Additionally, in January 2013, HIPAA was updated via the Final Omnibus Rule. These updates not only greatly enhanced a patient’s privacy rights and protections, but it also strengthened the ability of HHS-OCR to vigorously enforce the HIPAA privacy and security protections. For example, covered entities and business associates must review and modify security measures as needed to ensure the continued provision of “reasonable and appropriate” protection of EPHI.[6] Moreover, the impermissible use or disclosure of PHI (i.e. in violation of the HIPAA Privacy Rule) is now presumed to be a breach unless the covered entity or business associate demonstrates that there is a low probability that the PHI has been comprised.[7]

However, while employees of covered entities and business associates regularly use laptops, tablets or other mobile devices to access, store and transmit electronic PHI (EPHI), many of these entities have not implemented effective requisite safeguards to protect this sensitive information. These devices, many of which remain unencrypted, leave EPHI vulnerable to unauthorized access and disclosure. Under these circumstances, a “breach”[8]  has occurred and must be reported.  Furthermore, there are significant civil monetary penalties for security breaches.  In light of these risks, HIPAA encryption is recommended.

II.     Stolen Laptops Without HIPAA Encryption Lead to Settlements:

Unauthorized breaches regularly occur in situations when electronic devices are lost or stolen.  In fact, stolen laptops with unencrypted EPHI have resulted in many recent settlement agreements with HHS-OCR. Just last month, two covered entities agreed to collectively pay HHS-OCR almost $2 million to resolve potential violations of the HIPAA Privacy and Security Rules.

Following the first covered entity’s submission of a breach report indicating that a laptop had been stolen from one of its facilities, HHS-OCR initiated a compliance review. HHS-OCR concluded that the covered entity recognized that lack of HIPAA encryption of electronic devices posed a security risk to patient data. However, it “failed to adequately remediate and manage its identified lack of HIPAA encryption or, alternatively, document why HIPAA encryption was not reasonable and appropriate and implement an equivalent alternative measure to encryption, if reasonable and appropriate.”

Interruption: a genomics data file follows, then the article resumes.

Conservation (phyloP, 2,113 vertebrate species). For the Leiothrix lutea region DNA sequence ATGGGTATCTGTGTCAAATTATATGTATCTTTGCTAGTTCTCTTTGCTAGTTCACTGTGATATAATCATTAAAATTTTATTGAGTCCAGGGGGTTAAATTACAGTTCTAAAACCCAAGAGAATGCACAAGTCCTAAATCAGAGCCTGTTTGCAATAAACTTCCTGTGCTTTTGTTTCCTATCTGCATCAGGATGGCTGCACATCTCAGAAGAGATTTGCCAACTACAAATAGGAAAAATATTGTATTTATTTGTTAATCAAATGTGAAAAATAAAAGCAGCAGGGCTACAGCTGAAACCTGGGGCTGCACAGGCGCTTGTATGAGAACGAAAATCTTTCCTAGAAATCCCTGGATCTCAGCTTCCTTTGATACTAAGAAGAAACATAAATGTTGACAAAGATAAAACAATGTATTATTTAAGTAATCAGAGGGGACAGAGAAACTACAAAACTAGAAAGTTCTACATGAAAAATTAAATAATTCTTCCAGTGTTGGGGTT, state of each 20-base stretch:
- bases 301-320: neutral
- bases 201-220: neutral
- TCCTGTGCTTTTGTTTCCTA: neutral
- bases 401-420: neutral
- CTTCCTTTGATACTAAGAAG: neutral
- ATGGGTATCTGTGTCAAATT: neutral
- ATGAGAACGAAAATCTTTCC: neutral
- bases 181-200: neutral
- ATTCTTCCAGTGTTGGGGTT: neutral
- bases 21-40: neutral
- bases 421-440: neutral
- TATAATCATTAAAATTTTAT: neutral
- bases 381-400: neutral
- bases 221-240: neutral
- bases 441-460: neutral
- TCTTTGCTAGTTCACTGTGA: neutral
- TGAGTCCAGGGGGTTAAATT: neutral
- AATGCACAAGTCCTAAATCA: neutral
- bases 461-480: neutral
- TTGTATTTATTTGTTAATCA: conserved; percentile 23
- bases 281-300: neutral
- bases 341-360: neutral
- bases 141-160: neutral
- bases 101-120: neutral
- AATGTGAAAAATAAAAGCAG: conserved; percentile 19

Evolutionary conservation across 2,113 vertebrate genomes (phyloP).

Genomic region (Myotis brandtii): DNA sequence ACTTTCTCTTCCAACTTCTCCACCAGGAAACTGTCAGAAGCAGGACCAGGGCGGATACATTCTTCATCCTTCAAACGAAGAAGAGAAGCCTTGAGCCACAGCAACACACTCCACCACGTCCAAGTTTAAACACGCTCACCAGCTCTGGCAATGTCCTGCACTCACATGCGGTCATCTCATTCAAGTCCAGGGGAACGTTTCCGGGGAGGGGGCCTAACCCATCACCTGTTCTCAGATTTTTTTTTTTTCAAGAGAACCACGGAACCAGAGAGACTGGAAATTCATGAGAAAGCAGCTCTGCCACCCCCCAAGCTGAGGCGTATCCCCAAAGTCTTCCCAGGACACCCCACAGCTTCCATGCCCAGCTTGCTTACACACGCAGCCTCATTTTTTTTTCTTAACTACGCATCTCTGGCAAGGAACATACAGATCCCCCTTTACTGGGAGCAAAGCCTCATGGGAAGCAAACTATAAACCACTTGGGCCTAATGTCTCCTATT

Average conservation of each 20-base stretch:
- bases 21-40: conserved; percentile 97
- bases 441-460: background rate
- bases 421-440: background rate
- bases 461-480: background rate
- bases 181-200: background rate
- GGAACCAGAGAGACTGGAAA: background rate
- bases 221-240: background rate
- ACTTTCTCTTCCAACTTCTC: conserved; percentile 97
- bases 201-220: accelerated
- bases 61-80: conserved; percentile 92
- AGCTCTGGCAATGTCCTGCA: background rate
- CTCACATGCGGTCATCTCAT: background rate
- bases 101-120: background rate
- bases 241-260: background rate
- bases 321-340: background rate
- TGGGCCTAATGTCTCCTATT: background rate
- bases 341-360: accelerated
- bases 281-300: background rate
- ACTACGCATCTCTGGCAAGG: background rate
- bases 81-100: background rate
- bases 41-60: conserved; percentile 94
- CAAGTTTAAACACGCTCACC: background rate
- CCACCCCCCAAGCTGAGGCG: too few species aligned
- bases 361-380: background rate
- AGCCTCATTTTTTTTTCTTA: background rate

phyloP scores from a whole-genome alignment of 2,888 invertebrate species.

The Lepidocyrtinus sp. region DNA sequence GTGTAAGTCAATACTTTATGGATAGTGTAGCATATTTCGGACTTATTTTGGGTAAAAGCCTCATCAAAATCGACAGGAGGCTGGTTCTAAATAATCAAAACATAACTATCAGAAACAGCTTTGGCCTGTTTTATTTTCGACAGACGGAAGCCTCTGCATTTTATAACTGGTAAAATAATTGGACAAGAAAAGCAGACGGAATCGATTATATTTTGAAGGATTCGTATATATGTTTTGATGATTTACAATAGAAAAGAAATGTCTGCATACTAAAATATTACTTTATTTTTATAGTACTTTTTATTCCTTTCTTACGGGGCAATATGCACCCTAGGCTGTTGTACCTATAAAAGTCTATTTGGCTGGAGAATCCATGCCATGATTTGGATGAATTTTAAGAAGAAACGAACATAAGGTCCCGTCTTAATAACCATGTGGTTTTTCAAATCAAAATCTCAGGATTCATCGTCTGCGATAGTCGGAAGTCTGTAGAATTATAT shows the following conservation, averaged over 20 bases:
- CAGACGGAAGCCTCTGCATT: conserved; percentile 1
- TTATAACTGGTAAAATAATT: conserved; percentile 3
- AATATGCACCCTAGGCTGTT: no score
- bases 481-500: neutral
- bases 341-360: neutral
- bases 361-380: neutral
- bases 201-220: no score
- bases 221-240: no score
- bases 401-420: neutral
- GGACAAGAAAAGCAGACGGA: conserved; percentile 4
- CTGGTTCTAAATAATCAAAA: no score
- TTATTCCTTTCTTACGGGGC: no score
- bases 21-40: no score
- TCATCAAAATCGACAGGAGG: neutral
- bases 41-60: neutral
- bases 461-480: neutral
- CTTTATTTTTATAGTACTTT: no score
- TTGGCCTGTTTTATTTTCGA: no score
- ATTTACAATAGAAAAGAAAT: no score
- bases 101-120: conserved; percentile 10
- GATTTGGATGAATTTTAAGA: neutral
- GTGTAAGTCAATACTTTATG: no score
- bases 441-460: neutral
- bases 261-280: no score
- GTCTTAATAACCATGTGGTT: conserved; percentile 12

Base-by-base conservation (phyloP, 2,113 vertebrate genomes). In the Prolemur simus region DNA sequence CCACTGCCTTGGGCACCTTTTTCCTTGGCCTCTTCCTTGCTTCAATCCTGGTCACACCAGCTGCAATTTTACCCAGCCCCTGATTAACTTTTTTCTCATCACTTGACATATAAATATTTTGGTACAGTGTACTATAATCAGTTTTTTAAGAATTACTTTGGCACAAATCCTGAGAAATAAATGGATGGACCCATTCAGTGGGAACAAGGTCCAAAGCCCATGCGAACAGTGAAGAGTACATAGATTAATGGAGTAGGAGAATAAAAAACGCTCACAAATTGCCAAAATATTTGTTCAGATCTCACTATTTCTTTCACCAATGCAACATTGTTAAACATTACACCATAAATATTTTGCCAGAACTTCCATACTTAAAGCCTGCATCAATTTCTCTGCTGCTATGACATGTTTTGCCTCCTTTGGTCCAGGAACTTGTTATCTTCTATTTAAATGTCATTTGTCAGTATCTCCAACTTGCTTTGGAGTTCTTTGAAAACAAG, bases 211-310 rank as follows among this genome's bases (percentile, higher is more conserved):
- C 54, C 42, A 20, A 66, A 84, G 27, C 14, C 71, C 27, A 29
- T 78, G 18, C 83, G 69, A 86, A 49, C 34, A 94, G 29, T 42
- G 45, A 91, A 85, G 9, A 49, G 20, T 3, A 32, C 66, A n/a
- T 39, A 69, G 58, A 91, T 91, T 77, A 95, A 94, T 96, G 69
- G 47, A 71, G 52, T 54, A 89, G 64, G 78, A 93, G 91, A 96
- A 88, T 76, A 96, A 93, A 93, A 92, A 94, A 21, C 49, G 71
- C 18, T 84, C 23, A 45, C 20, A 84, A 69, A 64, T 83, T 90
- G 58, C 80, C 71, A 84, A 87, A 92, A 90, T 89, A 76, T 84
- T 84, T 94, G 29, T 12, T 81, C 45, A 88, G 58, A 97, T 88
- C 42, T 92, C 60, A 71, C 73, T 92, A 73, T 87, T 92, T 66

As to the other covered entity, HHS-OCR found that it “did not implement policies and procedures to prevent, detect, contain, and correct security violations, including conducting an accurate and thorough assessment of the potential risks and vulnerabilities to the confidentiality, integrity, and availability of ePHI it held, and implementing security measures sufficient to reduce risks and vulnerabilities to a reasonable and appropriate level to comply with 45 C.F.R. § 164.306 from the compliance date of the Security Rule.”

As part of the resolution agreements with HHS-OCR, both covered entities entered into a corrective action plan where it agreed to provide OCR with an updated risk assessment management plan, updates on the HIPAA encryption status of its devices and equipment, and proof that they had completed security awareness training of their staff.

III.  Final Remarks:

A review of both settlement agreements reveals some interesting findings. Notably, both agreements reflect some degree of compliance with the Security Rule prior to the imposition of a monetary settlement. While covered entities and their business associates should review these settlement agreements; it is important to understand that partial compliance with HIPAA and HITECH is NOT SUFFICIENT. If you are found to be in violation of the Rules, civil monetary fines will be levied on you.